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Alabama GOP Voters Would Nominate Roy Moore for the Senate Again

The disgraced judge, accused of sexual misconduct, is the top choice of state Republicans to replace Democrat Doug Jones

Former Alabama Chief Justice and U.S. Senate candidate Roy Moore speaks at a campaign rally in Fairhope Ala. Moore has ignored all the rules of modern-day politics. But on the ground in Alabama, some believe the Republican Senate candidate is poised to win the state's special election on Tuesday in a race that features extraordinary parallels with President Donald Trump's White House run one year agoAlabama Senate Trump, Fairhope, USA - 05 Dec 2017

Former Alabama Chief Justice and U.S. Senate candidate Roy Moore speaks at a campaign rally in Fairhope Ala. 05 Dec 2017

Brynn Anderson/AP/REX/Shuttersto

A new poll of Alabama voters finds that Republicans are eager to re-nominate the extremely problematic Roy Moore for a Senate rematch against Democrat Doug Jones.

Moore is a disgraced former state Supreme Court justice — removed from office twice, most recently for refusing to issue marriage licenses to same sex couples — who has been accused of past sexual misconduct, including against a 14-year-old girl. Moore denied any wrongdoing, and his 2017 candidacy was backed vigorously by President Trump, who exhorted Alabamians to “VOTE ROY MOORE!” Moore, who believes homosexuality should be illegal and declared “the transgenders don’t have rights,” lost to Jones by barely 20,000 votes that December.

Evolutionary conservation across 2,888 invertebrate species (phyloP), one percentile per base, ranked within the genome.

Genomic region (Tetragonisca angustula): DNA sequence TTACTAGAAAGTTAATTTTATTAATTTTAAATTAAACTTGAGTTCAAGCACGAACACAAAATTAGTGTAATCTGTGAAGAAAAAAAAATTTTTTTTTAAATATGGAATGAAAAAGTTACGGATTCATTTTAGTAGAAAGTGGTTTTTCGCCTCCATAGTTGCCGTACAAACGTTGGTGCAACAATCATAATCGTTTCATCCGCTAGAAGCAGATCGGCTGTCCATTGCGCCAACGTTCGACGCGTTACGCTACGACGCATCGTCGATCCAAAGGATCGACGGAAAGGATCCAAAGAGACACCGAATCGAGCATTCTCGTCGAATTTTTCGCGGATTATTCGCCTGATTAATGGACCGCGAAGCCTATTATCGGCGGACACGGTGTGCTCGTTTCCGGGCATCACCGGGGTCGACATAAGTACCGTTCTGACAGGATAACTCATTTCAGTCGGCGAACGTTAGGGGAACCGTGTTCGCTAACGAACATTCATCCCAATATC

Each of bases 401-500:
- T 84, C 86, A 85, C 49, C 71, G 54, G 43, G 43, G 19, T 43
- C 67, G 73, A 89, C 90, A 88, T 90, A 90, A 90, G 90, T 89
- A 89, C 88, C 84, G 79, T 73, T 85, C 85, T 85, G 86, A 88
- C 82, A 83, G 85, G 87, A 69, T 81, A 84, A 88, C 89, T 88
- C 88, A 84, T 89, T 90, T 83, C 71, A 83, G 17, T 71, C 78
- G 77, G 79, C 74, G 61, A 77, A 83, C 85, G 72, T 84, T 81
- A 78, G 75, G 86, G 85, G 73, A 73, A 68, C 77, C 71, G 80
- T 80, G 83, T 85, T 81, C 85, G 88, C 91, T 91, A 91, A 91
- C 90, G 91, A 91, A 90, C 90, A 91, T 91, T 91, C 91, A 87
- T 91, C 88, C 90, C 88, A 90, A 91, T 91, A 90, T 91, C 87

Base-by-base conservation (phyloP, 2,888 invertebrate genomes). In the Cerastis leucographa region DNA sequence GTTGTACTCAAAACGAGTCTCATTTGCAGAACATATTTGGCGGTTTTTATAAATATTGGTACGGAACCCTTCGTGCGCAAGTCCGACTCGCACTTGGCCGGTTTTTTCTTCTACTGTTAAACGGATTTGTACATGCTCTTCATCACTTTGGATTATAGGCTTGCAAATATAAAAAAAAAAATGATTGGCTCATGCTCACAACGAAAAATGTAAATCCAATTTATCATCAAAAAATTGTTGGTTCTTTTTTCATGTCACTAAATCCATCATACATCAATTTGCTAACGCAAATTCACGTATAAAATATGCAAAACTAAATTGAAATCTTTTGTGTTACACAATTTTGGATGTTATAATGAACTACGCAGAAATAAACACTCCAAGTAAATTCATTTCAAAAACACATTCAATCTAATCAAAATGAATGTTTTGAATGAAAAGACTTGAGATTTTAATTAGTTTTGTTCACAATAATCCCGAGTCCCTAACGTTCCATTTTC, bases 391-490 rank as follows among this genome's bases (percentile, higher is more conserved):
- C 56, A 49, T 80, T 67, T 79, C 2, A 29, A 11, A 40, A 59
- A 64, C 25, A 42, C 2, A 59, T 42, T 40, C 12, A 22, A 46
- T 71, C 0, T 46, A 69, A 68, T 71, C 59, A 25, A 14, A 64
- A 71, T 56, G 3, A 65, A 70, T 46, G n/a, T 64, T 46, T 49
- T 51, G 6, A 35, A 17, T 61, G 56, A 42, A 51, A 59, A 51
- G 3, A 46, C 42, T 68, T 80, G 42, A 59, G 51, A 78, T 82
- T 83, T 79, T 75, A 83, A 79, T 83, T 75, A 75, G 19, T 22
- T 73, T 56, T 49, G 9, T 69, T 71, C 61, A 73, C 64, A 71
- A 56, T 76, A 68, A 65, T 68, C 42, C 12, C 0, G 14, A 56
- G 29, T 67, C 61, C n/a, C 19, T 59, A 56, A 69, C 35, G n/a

Moore, 72, recently told a Christian radio station that he is up for another Senate run: “I’m seriously considering it,” Moore said, insisting without evidence that the seat had been “stolen” from him.

He would enter the race as the front-runner to land the Republican nomination. A Mason-Dixon poll released this week asked 400 GOP voters: “If the 2020 Republican primary for Alabama’s U.S. Senate seat were held today, for whom would you vote?” Moore was the runaway choice in a field of six named candidates, garnering 27 percent support — nine points higher than second place Mo Brooks, a sitting congressman. Moore has nearly universal name recognition for these voters — and only 29 percent hold an unfavorable opinion of the man.

No matter whom the GOP nominates, the 2020 Senate race is likely to be tough for Jones. The Democrat, a former prosecutor who targeted the KKK, has low ratings in the state, the same poll shows, with just 45 percent of voters approving of his performance and 50 percent determined to replace him with a Republican. Alabama is a very red state and Jones is sitting in the seat vacated by Jeff Sessions when he joined Trump’s cabinet as Attorney General. Just 40 percent of those surveyed say they hope to see Jones re-elected.

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